19. Trebor

    Trebor Member

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    Yeah, right. Now, I suppose someone could have written a program where you could manually enter a "round count per weapon" into a database inventory system. You could make it so you could scan the bar code of the weapon to bring up that particular weapon in the inventory system and then manually enter the amount of rounds fired at any particular session to keep a running total. It would be a little easier then keeping a manual log of rounds fire, if you really have to know that.

    No way I believe there is a chip on the gun counting rounds fired though.
     
  20. ConstitutionCowboy

    ConstitutionCowboy member

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    Kentak

    ROFLMAO at the foiled gun!

    Wish I'd have thought of it!

    I can just hear the banter at ATF: "Curses! Foiled again!"

    Woody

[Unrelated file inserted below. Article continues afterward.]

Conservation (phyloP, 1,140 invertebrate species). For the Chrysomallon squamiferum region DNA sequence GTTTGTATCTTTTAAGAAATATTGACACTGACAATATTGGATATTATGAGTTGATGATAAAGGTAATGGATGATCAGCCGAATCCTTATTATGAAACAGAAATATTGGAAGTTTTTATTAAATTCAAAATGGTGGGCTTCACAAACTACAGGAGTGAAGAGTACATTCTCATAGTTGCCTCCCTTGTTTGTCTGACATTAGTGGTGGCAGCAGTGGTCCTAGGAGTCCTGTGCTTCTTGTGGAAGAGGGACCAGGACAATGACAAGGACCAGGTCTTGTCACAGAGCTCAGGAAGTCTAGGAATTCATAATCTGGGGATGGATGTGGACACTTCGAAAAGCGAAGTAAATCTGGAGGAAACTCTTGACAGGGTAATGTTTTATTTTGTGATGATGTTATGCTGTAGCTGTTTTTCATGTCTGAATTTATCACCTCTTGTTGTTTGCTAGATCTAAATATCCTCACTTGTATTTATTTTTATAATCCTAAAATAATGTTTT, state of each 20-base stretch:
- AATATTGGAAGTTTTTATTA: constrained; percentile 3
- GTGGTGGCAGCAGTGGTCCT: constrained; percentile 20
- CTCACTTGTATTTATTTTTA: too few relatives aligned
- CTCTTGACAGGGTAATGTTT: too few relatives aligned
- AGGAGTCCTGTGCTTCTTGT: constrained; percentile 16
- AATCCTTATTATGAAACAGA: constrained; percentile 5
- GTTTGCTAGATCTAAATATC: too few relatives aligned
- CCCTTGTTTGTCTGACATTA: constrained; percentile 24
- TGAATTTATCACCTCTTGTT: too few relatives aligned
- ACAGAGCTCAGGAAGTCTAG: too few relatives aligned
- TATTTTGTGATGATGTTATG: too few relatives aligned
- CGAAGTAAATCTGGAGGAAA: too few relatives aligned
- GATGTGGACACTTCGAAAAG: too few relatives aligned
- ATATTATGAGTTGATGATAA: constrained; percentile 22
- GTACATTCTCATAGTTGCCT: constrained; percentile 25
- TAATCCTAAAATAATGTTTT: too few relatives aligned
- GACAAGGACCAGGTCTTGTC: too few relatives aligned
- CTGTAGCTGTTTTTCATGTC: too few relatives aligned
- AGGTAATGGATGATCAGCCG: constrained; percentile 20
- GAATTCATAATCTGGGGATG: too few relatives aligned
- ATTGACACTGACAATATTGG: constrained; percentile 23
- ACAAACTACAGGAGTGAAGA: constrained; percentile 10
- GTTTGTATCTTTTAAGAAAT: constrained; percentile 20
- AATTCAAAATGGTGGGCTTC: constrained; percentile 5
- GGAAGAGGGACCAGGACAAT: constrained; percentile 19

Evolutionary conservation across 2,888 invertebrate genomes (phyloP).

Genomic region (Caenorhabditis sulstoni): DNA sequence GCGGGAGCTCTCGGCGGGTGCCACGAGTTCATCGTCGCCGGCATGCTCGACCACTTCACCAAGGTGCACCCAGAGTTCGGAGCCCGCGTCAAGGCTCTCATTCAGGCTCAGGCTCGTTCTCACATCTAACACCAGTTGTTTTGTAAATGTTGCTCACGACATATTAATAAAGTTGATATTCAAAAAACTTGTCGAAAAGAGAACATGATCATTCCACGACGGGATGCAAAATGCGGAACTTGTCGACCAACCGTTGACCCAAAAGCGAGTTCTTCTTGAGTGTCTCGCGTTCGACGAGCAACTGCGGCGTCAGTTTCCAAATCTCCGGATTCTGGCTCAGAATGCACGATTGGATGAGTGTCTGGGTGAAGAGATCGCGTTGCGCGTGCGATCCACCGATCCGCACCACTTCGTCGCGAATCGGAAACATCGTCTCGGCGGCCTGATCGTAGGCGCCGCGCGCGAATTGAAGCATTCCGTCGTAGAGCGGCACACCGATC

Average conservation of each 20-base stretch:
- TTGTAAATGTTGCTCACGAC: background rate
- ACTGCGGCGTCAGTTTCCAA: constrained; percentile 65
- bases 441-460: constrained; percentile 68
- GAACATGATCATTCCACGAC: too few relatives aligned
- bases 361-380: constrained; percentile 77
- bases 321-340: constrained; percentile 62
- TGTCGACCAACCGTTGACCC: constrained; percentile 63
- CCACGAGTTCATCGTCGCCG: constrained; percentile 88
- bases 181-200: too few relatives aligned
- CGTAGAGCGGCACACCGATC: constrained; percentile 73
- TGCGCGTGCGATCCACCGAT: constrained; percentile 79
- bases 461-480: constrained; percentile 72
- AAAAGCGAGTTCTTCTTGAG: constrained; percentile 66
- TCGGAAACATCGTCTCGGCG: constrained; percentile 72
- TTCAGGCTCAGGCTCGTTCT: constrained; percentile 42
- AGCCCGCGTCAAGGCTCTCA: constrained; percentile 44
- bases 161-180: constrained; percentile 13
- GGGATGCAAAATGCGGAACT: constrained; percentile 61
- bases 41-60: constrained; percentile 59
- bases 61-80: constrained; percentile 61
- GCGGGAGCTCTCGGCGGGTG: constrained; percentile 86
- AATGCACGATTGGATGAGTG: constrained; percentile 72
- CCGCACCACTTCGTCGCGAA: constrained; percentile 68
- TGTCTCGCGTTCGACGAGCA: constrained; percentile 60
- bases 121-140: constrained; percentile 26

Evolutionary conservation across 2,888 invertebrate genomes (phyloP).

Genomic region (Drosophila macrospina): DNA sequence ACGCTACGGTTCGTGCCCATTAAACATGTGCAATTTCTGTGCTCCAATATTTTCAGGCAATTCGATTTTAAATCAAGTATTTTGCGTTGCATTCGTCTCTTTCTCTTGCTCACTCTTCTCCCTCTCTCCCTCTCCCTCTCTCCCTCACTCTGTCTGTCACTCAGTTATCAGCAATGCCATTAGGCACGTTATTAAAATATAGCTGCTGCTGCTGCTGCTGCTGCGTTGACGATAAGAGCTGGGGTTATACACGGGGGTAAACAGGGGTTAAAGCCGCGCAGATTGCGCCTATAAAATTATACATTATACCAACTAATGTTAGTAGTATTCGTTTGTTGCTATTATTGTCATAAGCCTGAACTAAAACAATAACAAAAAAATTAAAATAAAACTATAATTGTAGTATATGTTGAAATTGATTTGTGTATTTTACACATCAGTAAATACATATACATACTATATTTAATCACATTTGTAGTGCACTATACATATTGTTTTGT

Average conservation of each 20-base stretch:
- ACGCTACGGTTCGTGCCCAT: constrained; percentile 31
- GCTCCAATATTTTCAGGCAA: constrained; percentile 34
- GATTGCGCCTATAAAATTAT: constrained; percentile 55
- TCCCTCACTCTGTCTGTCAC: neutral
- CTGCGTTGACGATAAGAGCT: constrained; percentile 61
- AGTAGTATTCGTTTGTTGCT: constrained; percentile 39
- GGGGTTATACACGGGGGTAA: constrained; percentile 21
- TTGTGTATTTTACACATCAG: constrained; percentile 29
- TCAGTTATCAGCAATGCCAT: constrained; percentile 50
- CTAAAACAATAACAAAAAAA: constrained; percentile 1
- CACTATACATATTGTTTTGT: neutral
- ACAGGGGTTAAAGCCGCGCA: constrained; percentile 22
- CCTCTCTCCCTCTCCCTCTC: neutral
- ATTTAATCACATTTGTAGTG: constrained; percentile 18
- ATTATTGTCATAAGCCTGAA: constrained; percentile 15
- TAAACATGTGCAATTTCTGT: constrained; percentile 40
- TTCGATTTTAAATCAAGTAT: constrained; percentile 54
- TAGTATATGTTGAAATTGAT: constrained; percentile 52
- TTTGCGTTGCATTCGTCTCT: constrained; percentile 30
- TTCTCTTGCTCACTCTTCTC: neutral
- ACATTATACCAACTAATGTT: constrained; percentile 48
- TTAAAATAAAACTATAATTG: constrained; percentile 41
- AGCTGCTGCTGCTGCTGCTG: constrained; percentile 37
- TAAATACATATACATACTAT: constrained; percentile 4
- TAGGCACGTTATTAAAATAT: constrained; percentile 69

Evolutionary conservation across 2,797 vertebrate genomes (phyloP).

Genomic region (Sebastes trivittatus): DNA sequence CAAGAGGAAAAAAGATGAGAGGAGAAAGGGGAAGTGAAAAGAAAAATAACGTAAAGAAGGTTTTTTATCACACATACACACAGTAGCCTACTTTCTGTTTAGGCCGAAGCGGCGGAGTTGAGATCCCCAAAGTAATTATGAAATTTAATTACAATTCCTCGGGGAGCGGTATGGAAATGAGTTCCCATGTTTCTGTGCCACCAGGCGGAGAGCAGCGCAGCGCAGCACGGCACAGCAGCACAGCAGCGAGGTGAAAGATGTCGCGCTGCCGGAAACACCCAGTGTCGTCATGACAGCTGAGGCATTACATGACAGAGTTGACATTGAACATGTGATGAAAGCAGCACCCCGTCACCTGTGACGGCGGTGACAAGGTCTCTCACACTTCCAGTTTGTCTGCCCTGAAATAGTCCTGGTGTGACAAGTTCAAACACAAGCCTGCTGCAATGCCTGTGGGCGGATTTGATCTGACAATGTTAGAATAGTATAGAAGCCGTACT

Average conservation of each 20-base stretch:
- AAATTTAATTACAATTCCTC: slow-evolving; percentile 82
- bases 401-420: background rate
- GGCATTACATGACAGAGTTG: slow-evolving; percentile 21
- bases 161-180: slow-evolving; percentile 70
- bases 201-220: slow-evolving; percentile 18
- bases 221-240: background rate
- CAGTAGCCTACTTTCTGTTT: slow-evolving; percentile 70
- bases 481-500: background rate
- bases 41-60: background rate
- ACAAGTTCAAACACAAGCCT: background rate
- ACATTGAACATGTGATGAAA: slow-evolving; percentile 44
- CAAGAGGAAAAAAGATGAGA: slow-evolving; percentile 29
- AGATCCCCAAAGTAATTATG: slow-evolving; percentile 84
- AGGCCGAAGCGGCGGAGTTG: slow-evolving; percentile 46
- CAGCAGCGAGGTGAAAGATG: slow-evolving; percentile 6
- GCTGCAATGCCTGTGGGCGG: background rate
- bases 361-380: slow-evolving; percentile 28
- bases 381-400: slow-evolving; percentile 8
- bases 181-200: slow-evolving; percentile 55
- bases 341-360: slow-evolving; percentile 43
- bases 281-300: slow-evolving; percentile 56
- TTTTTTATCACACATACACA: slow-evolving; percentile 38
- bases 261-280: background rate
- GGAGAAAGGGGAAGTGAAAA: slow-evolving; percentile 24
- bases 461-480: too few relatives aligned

"The Second Amendment isn't about protecting ourselves against criminals. It's about all of us protecting ourselves from all of you." ---Dr. Suzanne Gratia Hupp to Congressman Charles Schumer (D-NY), 1994
     
  21. Geno
    • Contributing Member

    Geno Member

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    Oh yes, I do fear that they may be. Whatever shall I do?! Please wait. I must adjust my foil helmet and foil support garment. :neener: That's funny stuff!
     
  22. user3214

    user3214 Member

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    Maybe it’s possible to track rounds fired– the chip could detect a sudden ‘jerk’ and update a counter on the chip
     
  23. FuzzyBunny